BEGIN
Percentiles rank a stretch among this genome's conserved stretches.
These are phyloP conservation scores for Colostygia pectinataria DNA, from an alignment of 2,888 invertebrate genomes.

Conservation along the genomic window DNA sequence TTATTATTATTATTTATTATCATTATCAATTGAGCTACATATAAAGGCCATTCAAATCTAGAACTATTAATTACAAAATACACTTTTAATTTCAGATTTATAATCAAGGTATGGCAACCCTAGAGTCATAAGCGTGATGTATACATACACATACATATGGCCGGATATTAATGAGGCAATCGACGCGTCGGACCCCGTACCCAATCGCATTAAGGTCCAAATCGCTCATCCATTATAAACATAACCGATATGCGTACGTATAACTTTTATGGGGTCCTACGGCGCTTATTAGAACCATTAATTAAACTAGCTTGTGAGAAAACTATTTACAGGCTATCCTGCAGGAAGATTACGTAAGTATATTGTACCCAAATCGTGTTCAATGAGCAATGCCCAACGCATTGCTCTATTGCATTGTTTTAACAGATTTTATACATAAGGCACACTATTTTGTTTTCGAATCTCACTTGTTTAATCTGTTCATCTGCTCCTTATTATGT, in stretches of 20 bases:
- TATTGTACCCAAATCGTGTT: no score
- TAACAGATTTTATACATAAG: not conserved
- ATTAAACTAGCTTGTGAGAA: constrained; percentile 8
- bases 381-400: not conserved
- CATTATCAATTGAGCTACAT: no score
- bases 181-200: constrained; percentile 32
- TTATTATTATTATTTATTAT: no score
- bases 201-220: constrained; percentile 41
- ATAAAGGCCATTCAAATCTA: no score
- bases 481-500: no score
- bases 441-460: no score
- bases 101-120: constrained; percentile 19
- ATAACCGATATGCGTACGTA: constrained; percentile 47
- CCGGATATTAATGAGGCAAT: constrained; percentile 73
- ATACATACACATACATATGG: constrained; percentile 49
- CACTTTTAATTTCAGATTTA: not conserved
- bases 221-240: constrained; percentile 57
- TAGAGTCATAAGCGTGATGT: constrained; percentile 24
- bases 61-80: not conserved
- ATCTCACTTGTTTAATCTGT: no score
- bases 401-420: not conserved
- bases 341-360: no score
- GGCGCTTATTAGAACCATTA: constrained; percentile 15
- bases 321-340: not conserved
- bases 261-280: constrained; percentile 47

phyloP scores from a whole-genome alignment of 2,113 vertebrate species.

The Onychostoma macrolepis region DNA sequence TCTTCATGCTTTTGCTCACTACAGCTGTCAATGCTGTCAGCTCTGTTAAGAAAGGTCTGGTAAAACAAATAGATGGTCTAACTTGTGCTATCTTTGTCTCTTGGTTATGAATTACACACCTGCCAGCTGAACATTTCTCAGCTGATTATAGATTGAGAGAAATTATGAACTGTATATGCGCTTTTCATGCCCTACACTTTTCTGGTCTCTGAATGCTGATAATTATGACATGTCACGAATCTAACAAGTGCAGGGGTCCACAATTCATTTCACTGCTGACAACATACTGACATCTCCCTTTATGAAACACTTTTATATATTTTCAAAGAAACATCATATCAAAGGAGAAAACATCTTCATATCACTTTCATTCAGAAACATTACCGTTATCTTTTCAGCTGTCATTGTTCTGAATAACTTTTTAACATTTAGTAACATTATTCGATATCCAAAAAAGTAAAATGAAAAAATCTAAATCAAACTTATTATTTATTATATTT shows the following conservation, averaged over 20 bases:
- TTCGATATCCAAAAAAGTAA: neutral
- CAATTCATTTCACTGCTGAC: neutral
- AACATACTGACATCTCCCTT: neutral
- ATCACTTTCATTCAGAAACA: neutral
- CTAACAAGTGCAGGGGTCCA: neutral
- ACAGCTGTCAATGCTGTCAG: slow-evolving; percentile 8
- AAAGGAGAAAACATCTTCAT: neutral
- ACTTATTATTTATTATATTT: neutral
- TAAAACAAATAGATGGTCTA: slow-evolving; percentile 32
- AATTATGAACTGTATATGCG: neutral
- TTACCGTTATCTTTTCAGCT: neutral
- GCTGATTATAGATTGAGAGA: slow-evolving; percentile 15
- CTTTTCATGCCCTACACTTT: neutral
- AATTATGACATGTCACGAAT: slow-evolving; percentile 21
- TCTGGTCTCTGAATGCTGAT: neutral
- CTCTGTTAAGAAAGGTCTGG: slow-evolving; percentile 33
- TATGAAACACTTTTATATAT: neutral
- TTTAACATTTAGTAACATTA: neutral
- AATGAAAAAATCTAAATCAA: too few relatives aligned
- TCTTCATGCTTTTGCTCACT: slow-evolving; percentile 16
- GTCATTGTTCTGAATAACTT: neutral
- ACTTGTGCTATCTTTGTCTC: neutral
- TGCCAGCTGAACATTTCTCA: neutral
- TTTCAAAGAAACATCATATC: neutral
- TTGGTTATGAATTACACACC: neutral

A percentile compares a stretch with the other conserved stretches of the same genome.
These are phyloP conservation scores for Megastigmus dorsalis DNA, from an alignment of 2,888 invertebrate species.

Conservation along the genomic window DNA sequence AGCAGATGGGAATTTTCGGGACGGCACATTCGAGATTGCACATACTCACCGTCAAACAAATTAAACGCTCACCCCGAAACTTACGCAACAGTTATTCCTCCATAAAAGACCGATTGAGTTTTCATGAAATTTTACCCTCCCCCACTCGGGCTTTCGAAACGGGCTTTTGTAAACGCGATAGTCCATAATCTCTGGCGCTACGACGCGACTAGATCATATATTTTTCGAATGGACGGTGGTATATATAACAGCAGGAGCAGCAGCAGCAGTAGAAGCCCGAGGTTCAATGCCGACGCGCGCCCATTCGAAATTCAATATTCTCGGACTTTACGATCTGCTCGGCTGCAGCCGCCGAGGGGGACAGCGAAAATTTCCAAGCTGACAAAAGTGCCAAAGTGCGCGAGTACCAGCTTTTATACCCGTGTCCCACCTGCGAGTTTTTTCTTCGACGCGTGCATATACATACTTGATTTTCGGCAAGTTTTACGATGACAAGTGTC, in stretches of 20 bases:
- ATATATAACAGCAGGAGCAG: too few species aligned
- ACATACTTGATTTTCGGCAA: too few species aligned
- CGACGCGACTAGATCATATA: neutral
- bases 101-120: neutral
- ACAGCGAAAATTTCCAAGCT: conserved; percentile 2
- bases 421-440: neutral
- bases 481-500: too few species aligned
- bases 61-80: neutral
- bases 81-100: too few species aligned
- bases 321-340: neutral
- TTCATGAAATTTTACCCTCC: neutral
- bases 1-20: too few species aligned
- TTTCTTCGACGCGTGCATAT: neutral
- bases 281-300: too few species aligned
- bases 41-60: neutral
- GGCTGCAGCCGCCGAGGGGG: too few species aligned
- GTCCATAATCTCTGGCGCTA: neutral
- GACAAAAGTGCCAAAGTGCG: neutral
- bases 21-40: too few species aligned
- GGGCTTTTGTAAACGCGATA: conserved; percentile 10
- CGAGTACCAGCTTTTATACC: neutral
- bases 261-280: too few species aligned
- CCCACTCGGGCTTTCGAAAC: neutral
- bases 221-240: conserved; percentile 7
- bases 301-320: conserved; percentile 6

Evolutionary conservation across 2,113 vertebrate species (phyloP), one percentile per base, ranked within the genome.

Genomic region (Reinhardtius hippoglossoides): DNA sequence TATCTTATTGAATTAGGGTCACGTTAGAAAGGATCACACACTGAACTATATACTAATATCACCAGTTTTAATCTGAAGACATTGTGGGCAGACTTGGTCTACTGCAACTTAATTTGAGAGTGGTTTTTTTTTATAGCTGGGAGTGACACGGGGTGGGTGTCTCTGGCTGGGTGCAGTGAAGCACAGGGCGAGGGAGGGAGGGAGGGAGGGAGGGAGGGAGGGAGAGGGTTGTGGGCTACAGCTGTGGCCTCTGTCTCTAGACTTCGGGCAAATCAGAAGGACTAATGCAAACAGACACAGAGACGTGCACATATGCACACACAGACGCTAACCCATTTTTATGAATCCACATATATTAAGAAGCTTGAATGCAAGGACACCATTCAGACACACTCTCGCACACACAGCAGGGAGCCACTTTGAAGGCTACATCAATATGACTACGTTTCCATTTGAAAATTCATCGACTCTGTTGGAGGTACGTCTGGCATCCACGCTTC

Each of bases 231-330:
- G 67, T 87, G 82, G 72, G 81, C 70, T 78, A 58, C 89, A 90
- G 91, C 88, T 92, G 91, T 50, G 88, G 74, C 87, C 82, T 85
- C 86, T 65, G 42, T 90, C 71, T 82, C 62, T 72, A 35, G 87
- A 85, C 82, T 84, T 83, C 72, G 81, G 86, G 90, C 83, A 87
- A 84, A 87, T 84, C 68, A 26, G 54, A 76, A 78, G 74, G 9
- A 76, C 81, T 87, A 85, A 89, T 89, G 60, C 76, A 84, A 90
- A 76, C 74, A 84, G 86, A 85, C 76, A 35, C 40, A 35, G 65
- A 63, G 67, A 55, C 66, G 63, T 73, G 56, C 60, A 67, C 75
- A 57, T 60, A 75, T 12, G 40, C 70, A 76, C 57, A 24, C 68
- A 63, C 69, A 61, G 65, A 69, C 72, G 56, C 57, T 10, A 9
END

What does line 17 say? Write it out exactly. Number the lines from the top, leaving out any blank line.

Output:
- CCGGATATTAATGAGGCAAT: constrained; percentile 73